Labor & Delivery
Stages of Labor
Labor, also called childbirth or giving birth, is the process by which the baby and the placenta leave the mother. This video, by the National Institute of Child Health and Human Development, describes the three stages of labor: early labor, active labor, and delivery of the placenta and afterbirth.
Once you reach your third trimester of pregnancy, it's time to start planning for your baby's birth. Whether you intend to go with conventional or natural childbirth, it's important to familiarize yourself with methods of pain management during labor and delivery. A class offered by your provider, hospital, or birth center can educate you about your options, as can instruction from a childbirth educator or a doula.
This procedure is an injection of anesthetic through the lower back. This injection numbs the lower abdomen, blocking the pain of childbirth. A patient who has been given an epidural will remain awake and alert. The patient will still have the ability to push to deliver the baby.
When the subject of pain control in labor comes up, most women automatically think of an epidural. While an epidural might provide the most relief, it is not your only choice. There are multiple ways your obstetrics provider can make labor less painful.
Watch this video to understand the benefit to mother, father and baby of bonding with your newborn baby through skin to skin contact.
This video will illustrate the importance of prenatal education in reaching the full 40-weeks of pregnancy. It will explain the importance of maintaining a proper diet and nutrition, avoiding alcohol, drugs and cigarette smoke and controlling weight gain during pregnancy. It will provide guidance on natural, spontaneous labor that includes getting regular, prenatal checks, knowing warning signs to watch for and understanding the optimal window for brain and respiratory development. In addition, the program will discuss the dangers of using medications to induce labor, including long-term difficulties for children who are born pre-term, encouraging women to accept help and try to enjoy their pregnancies.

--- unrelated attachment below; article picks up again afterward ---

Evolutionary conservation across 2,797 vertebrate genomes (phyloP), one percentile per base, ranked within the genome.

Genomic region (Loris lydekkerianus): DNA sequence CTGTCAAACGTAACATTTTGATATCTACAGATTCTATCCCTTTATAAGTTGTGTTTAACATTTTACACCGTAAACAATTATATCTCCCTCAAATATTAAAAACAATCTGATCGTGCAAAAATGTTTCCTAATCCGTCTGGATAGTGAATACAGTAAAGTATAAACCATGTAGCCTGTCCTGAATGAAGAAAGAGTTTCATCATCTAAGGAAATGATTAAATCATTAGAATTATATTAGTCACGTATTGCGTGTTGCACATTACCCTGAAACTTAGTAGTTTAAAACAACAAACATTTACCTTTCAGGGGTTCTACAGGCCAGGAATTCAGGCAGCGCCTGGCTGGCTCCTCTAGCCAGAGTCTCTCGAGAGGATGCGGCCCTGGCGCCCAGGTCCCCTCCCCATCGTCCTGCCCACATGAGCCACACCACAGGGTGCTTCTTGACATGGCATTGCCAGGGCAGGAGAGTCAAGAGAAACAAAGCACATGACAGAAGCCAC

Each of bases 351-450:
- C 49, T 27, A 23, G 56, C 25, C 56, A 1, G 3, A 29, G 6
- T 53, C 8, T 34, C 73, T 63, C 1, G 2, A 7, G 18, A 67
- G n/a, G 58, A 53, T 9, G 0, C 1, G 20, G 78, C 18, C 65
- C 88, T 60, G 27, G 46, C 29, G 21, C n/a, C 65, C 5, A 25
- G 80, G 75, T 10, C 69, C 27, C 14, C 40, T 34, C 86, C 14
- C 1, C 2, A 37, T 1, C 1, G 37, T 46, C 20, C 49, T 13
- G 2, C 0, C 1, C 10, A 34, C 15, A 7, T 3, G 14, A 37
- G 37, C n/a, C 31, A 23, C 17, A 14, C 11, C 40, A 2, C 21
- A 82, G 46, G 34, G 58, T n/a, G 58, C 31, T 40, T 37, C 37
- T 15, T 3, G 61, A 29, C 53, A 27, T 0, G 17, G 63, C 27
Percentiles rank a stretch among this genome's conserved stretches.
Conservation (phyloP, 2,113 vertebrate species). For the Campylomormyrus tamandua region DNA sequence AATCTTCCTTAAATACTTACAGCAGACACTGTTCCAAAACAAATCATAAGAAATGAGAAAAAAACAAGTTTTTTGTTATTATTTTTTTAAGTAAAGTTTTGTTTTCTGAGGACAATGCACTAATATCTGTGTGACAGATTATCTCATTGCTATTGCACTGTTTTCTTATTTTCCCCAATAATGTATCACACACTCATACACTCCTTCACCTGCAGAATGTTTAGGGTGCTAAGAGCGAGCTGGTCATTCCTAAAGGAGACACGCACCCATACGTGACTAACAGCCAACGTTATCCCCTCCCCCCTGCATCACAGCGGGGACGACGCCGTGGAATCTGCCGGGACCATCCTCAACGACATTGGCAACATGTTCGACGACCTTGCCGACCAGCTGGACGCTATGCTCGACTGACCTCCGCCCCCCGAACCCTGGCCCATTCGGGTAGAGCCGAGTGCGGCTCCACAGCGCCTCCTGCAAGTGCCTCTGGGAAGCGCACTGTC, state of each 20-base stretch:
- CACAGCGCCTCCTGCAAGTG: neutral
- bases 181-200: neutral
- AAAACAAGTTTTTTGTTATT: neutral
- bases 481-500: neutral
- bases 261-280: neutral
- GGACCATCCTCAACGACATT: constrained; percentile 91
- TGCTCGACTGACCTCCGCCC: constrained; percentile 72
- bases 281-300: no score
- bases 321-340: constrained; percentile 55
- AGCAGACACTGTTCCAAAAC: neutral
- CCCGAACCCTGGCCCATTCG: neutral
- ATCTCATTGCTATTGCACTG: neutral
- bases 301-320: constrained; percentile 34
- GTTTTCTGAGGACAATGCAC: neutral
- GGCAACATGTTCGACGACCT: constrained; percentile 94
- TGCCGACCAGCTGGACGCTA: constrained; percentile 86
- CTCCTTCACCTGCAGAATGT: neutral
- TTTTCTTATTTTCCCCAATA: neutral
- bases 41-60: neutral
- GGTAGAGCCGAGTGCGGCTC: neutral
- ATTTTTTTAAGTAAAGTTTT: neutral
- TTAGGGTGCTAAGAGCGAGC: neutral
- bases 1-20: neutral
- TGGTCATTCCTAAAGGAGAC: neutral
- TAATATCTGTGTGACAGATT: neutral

Understand that preterm labor is defined as labor that starts between 20 and 37 weeks of pregnancy. Approximately 12 percent of babies are born preterm in the United States. This can be an overwhelmingly scary time, especially if you are earlier in your pregnancy. Learn what this can mean for you.
Understand that a doula is a type of specialist who has been trained to support a laboring woman before, during, and after her birth.
This incision enlarges the vagina to help with the delivery of a baby. Episiotomy can be helpful when the mother is at risk of vaginal tearing. It can be used for delivery of a large baby, to speed up a delivery, or for a breech delivery (when the baby is being delivered buttocks first). It can also create space for forceps or a vacuum device.
Understand the role of a midwife and that they are professional caregivers trained to help women deliver their babies.
Understand what is meant by cord tissue and placenta tissue banking, and learn how it is beneficial.
With up to one-third of pregnant women delivering by Cesarean section in the United States, it's important to know what to expect when it comes to your recovery after a Cesarean delivery. Being sent home with an incision on your belly can add to the anxiety that caring for a newborn can already cause, so here are some tips to take the worry out of caring for your C-section incision.